Take the 2-minute tour ×
Martial Arts Stack Exchange is a question and answer site for students and teachers of all martial arts. It's 100% free, no registration required.

What I mean is that is it more dangerous than other contact sports that aren't martial arts? Such as Football, Soccer, Basketball, etc...

And if yes, why?

share|improve this question
2  
We have another question that asks about the specific risks of concussions, which might be relevant to your question here. –  Dave Liepmann Oct 16 '12 at 13:44
1  
I would find it very difficult to answer this question. What do you mean by "dangerous"? Are you asking about the incidence of minor injuries (bruises, jams, sprains) or about the incidence of major long term injuries? e.g. dementia pugilistica? When you say "kickboxing" which of the many different rulesets do you mean? –  Mark C. Wallace Oct 17 '12 at 10:36
    
More so, I'd dare say, and obviously so. You risk getting kicked in the head when you play Soccer; it's more of a given in kick boxing. Can the risks be minimized? Yes. But they are inherent to the activity. –  stslavik May 30 '13 at 17:35
add comment

4 Answers 4

At a good gym, meaning experienced coaches and decent equipment, boxing/kick-boxing should not be that dangerous. First of all, you're probably not sparring right away, and once you are its in a controlled environment with mouthpieces, headgear, gloves, and shinpads(if kickboxing).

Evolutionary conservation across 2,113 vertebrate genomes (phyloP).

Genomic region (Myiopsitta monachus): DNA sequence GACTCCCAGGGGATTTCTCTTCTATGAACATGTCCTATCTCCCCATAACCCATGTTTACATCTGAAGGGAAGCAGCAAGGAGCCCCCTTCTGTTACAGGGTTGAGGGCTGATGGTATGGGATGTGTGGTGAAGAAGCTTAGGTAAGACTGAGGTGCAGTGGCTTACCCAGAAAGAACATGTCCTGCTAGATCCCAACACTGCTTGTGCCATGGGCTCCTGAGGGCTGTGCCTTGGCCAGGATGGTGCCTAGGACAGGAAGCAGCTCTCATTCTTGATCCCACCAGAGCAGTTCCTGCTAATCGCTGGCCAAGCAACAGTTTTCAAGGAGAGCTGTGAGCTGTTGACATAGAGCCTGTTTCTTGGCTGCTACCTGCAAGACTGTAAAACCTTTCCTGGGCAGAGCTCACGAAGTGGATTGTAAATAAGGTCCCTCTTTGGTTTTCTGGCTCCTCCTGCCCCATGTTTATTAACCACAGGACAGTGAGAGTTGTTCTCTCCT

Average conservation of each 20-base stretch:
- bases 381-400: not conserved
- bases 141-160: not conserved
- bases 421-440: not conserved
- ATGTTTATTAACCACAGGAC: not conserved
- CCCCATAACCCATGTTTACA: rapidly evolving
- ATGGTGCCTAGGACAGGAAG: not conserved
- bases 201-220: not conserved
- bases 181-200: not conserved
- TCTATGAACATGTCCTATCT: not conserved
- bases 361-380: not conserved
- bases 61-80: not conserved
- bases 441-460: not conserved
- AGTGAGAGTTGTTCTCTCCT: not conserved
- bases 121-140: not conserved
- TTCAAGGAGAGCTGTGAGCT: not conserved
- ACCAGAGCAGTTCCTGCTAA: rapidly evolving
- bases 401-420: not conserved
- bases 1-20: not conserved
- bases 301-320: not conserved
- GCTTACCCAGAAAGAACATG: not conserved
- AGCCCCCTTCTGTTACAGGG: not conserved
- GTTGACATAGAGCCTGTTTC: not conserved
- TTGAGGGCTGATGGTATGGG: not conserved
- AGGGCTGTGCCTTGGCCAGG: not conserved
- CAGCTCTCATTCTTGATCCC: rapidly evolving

As pointed out in a previous answer, you are probably at an increased risk of facial bruises, bloody noses, etc, but not serious injury. However, if you are training for an MMA style of fighting which includes takedowns, your rate of injury is going to spike sharply.

Comparing it to other sports is tricky. Even at a high-school level we certainly had a higher level of general injuries in football, and typically more severe...broken bones not being uncommon. Basketball didn't have the same high incidence of really violent injuries, but a much higher incidence of high ankle sprains and the like. Soccer seemed relatively safe but I never played at a highly competitive level, and if you watch the Europeans play you'd think it was more dangerous than trying to snuff volcanoes with your bare hands with the frequency they go down screaming in pain.

In short, I think there are too many variables to objectively answer your question, but the above has been my (anecdotal) experience.

share|improve this answer
add comment

I'm not sure that your statement about the safety of boxing is generally accepted.

"There is absolutely no way you can make boxing safe," said Nelson Richards, MD, a delegate from the American Academy of Neurology who proposed the original resolution to ban the sport in 1983.

The BBC reported

According to brain surgeons, over 80 per cent of professional boxers have serious brain scarring on MRI scans. The evidence for harm or cumulative brain damage to amateur boxers is less clear.